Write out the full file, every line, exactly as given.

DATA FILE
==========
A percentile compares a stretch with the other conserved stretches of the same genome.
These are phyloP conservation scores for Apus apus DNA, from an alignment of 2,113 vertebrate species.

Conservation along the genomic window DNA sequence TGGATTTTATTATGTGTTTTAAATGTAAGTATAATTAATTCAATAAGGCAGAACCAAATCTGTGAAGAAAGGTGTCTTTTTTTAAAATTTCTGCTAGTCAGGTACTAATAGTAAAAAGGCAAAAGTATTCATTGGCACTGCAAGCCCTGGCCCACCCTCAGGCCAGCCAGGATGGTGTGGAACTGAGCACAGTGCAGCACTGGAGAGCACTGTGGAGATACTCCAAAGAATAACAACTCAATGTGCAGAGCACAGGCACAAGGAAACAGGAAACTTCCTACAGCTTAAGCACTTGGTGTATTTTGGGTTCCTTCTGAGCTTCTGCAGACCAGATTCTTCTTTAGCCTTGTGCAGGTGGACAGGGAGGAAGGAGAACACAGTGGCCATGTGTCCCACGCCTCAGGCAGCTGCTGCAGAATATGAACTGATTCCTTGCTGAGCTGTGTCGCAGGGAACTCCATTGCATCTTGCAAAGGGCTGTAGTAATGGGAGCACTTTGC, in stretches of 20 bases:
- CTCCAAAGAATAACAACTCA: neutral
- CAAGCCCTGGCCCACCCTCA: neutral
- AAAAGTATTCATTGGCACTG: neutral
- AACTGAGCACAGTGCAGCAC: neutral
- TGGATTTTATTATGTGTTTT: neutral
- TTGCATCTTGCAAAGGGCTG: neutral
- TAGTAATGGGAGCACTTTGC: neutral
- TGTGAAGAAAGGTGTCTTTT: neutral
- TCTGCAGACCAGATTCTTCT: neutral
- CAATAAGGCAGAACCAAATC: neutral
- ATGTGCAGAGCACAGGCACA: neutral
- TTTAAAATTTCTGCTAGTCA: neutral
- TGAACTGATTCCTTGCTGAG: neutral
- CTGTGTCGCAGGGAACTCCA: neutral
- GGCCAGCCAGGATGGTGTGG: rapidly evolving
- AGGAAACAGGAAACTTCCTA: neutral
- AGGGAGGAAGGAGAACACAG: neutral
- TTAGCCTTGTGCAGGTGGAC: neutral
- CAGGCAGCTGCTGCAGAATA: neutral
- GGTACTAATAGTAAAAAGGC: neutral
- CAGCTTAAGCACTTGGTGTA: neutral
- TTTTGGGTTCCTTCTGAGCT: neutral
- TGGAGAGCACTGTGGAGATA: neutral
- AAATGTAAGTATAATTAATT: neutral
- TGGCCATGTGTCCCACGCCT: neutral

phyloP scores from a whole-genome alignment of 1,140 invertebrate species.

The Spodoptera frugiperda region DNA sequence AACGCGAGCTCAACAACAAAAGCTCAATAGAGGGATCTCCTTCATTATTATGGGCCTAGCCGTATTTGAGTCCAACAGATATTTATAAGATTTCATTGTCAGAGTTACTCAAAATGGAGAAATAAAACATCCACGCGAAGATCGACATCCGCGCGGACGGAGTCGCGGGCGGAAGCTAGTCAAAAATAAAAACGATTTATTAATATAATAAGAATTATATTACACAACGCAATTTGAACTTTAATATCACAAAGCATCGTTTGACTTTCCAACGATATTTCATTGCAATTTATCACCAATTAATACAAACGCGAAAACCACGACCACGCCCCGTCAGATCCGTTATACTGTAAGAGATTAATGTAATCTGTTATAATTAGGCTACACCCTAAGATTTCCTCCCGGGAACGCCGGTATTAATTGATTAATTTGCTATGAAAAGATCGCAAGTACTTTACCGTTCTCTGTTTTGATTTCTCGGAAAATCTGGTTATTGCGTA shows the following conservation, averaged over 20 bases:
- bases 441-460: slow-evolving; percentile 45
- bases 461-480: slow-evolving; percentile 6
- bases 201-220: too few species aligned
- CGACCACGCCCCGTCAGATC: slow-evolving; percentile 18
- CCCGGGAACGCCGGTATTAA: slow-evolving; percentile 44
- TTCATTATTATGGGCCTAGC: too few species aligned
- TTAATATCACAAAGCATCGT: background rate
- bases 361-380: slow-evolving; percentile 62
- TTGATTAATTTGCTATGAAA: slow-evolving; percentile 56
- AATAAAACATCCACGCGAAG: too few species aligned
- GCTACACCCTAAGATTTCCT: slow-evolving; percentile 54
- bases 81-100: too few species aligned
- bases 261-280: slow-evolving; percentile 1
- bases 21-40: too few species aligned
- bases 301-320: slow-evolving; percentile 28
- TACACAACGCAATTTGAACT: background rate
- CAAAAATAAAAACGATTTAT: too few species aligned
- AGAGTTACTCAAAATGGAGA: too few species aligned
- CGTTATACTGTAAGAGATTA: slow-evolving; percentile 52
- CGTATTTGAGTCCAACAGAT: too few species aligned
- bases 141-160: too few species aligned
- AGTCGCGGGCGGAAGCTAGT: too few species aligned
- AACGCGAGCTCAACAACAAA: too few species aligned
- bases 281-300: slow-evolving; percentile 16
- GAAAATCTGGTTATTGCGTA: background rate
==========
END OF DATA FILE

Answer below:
A percentile compares a stretch with the other conserved stretches of the same genome.
These are phyloP conservation scores for Apus apus DNA, from an alignment of 2,113 vertebrate species.

Conservation along the genomic window DNA sequence TGGATTTTATTATGTGTTTTAAATGTAAGTATAATTAATTCAATAAGGCAGAACCAAATCTGTGAAGAAAGGTGTCTTTTTTTAAAATTTCTGCTAGTCAGGTACTAATAGTAAAAAGGCAAAAGTATTCATTGGCACTGCAAGCCCTGGCCCACCCTCAGGCCAGCCAGGATGGTGTGGAACTGAGCACAGTGCAGCACTGGAGAGCACTGTGGAGATACTCCAAAGAATAACAACTCAATGTGCAGAGCACAGGCACAAGGAAACAGGAAACTTCCTACAGCTTAAGCACTTGGTGTATTTTGGGTTCCTTCTGAGCTTCTGCAGACCAGATTCTTCTTTAGCCTTGTGCAGGTGGACAGGGAGGAAGGAGAACACAGTGGCCATGTGTCCCACGCCTCAGGCAGCTGCTGCAGAATATGAACTGATTCCTTGCTGAGCTGTGTCGCAGGGAACTCCATTGCATCTTGCAAAGGGCTGTAGTAATGGGAGCACTTTGC, in stretches of 20 bases:
- CTCCAAAGAATAACAACTCA: neutral
- CAAGCCCTGGCCCACCCTCA: neutral
- AAAAGTATTCATTGGCACTG: neutral
- AACTGAGCACAGTGCAGCAC: neutral
- TGGATTTTATTATGTGTTTT: neutral
- TTGCATCTTGCAAAGGGCTG: neutral
- TAGTAATGGGAGCACTTTGC: neutral
- TGTGAAGAAAGGTGTCTTTT: neutral
- TCTGCAGACCAGATTCTTCT: neutral
- CAATAAGGCAGAACCAAATC: neutral
- ATGTGCAGAGCACAGGCACA: neutral
- TTTAAAATTTCTGCTAGTCA: neutral
- TGAACTGATTCCTTGCTGAG: neutral
- CTGTGTCGCAGGGAACTCCA: neutral
- GGCCAGCCAGGATGGTGTGG: rapidly evolving
- AGGAAACAGGAAACTTCCTA: neutral
- AGGGAGGAAGGAGAACACAG: neutral
- TTAGCCTTGTGCAGGTGGAC: neutral
- CAGGCAGCTGCTGCAGAATA: neutral
- GGTACTAATAGTAAAAAGGC: neutral
- CAGCTTAAGCACTTGGTGTA: neutral
- TTTTGGGTTCCTTCTGAGCT: neutral
- TGGAGAGCACTGTGGAGATA: neutral
- AAATGTAAGTATAATTAATT: neutral
- TGGCCATGTGTCCCACGCCT: neutral

phyloP scores from a whole-genome alignment of 1,140 invertebrate species.

The Spodoptera frugiperda region DNA sequence AACGCGAGCTCAACAACAAAAGCTCAATAGAGGGATCTCCTTCATTATTATGGGCCTAGCCGTATTTGAGTCCAACAGATATTTATAAGATTTCATTGTCAGAGTTACTCAAAATGGAGAAATAAAACATCCACGCGAAGATCGACATCCGCGCGGACGGAGTCGCGGGCGGAAGCTAGTCAAAAATAAAAACGATTTATTAATATAATAAGAATTATATTACACAACGCAATTTGAACTTTAATATCACAAAGCATCGTTTGACTTTCCAACGATATTTCATTGCAATTTATCACCAATTAATACAAACGCGAAAACCACGACCACGCCCCGTCAGATCCGTTATACTGTAAGAGATTAATGTAATCTGTTATAATTAGGCTACACCCTAAGATTTCCTCCCGGGAACGCCGGTATTAATTGATTAATTTGCTATGAAAAGATCGCAAGTACTTTACCGTTCTCTGTTTTGATTTCTCGGAAAATCTGGTTATTGCGTA shows the following conservation, averaged over 20 bases:
- bases 441-460: slow-evolving; percentile 45
- bases 461-480: slow-evolving; percentile 6
- bases 201-220: too few species aligned
- CGACCACGCCCCGTCAGATC: slow-evolving; percentile 18
- CCCGGGAACGCCGGTATTAA: slow-evolving; percentile 44
- TTCATTATTATGGGCCTAGC: too few species aligned
- TTAATATCACAAAGCATCGT: background rate
- bases 361-380: slow-evolving; percentile 62
- TTGATTAATTTGCTATGAAA: slow-evolving; percentile 56
- AATAAAACATCCACGCGAAG: too few species aligned
- GCTACACCCTAAGATTTCCT: slow-evolving; percentile 54
- bases 81-100: too few species aligned
- bases 261-280: slow-evolving; percentile 1
- bases 21-40: too few species aligned
- bases 301-320: slow-evolving; percentile 28
- TACACAACGCAATTTGAACT: background rate
- CAAAAATAAAAACGATTTAT: too few species aligned
- AGAGTTACTCAAAATGGAGA: too few species aligned
- CGTTATACTGTAAGAGATTA: slow-evolving; percentile 52
- CGTATTTGAGTCCAACAGAT: too few species aligned
- bases 141-160: too few species aligned
- AGTCGCGGGCGGAAGCTAGT: too few species aligned
- AACGCGAGCTCAACAACAAA: too few species aligned
- bases 281-300: slow-evolving; percentile 16
- GAAAATCTGGTTATTGCGTA: background rate